Perhaps the hardest part for me was that the panel gave nothing away. No encouraging nods, smiles, or knowing glances to each other when I had said something daft. The week after my interview waiting for the results e-mail was one of the longest in my life. I was convinced I would be referred, and was mentally preparing myself for the blow, when the e-mail landed saying “well done”. Knowing it was over was a huge relief. I felt euphoric.
Worth the work
On the whole, I found the APC an extremely rewarding and enjoyable process.
The work and revision I did made me a more knowledgeable and complete professional. I became more valuable to my employer and to those around me who were still going through the APC, and my professional confidence went through the roof. I firmly believe that I am a better quantity surveyor because of it.
There were times when I felt frustrated, even angry after my first mock interview, but I stuck with it, worked hard and now hold the MRICS designation. Five little letters that represent hundreds of hours of work on my part but, more importantly, show the rest of the world that when you work with me in a professional capacity, you can trust that I do so within the highly professional and ethically minded framework set down by the RICS.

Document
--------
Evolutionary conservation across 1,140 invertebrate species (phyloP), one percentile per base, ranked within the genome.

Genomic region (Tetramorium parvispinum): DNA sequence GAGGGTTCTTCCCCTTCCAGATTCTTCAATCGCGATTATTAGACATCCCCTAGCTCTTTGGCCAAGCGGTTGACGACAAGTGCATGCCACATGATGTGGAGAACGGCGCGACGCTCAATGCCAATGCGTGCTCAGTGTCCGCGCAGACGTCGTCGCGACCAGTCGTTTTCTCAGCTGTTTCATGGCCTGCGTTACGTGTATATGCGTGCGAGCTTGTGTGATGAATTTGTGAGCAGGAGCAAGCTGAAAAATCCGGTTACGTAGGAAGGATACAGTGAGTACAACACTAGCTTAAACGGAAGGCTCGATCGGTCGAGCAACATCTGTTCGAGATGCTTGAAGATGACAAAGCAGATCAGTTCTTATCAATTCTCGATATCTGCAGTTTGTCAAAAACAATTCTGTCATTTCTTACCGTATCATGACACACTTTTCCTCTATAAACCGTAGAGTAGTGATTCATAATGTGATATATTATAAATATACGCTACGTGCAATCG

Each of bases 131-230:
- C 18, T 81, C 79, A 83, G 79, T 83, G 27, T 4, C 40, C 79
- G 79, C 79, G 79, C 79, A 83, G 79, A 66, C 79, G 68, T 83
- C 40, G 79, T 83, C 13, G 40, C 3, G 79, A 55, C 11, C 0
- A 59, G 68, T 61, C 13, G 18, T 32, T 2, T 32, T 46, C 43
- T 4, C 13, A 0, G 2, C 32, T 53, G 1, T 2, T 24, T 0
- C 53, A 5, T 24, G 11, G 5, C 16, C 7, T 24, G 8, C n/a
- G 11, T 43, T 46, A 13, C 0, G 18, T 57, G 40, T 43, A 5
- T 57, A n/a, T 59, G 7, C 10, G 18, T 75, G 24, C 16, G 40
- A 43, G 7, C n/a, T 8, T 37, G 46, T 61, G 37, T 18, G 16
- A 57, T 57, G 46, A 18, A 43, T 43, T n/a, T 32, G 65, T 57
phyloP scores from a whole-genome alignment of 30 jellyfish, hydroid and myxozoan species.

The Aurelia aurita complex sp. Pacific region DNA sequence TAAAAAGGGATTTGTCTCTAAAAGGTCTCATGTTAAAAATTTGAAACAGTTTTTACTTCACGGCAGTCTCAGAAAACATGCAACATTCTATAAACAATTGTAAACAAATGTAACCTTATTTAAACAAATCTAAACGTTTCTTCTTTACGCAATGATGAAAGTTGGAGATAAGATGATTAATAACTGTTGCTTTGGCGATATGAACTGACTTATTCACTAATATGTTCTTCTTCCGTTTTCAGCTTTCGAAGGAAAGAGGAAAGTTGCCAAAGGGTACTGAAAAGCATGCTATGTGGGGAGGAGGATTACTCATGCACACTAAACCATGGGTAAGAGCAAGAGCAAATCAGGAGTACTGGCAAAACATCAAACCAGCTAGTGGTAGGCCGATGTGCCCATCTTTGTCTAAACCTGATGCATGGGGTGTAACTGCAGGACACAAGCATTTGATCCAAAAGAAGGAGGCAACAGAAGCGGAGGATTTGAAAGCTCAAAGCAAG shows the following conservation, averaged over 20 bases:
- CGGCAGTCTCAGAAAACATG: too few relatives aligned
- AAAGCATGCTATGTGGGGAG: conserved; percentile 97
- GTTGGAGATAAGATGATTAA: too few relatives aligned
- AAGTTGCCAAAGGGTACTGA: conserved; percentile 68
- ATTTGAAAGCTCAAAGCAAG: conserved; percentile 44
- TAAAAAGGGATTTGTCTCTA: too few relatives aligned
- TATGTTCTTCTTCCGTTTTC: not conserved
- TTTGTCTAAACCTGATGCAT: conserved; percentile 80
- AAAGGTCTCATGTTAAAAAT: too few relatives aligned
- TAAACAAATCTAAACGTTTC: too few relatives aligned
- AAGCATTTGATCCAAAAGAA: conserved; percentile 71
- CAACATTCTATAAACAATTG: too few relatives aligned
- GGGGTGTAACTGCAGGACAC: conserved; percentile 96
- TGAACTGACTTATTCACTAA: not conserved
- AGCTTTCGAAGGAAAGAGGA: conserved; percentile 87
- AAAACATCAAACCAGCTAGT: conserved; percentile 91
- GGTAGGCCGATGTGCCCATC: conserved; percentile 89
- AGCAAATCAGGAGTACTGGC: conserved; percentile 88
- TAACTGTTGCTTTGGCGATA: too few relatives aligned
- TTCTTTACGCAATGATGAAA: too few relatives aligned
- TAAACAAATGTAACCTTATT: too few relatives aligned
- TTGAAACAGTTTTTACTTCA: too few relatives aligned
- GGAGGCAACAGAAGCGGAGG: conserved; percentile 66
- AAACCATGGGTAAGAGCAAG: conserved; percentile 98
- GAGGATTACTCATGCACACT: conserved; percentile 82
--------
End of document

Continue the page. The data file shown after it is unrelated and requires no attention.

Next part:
Was the APC worth it? Absolutely.
This online masterclass discusses key elements of the APC final assessment interview. Hints and tips atwww.delever.co.uk
APC Final Assessment Competency Revision Workshop
This preparation day covers everything a candidate needs to know for the APC plus other useful resources:www.delever.co.uk
Supervisor and counsellor APC training/recordings – formal CPD
Guidance on how to appropriately manage and support candidates to get them through the APC. Free one to two hours of formal CPD:
APC Commercial Property Revision Guide
Every forward-thinking APC candidate’s reference book for APC preparation: www.delever.co.uk
APC Explained Masterclass
This helps candidates to understand what needs to be done to achieve the APC, including a walk-through of the DeLever APC process timeline and myAPC Diary: www.delever.co.uk
A subscription to this product can save candidates 60% of their day-to-day APC administration:www.apcdiary.com
Free A2 pictorial view of the APC process that can be used to track progress: www.delever.co.uk
RICS APC Guides
These should be read at least once every three to four months and fully understood. Candidates from outside the UK also need to check their regional websites for any local APC requirements: www.rics.org
Ezel Reshad MRICS is an assistant quantity surveyor in technical design services at A1 Housing Bassetlaw Ltd.
Jon Lever FRICS is the RICS UK licenced assessor trainer, a RICS regional training adviser, an APC chairman of assessors and a member of the RICS governing council. Follow Jon on Twitter @deleverapc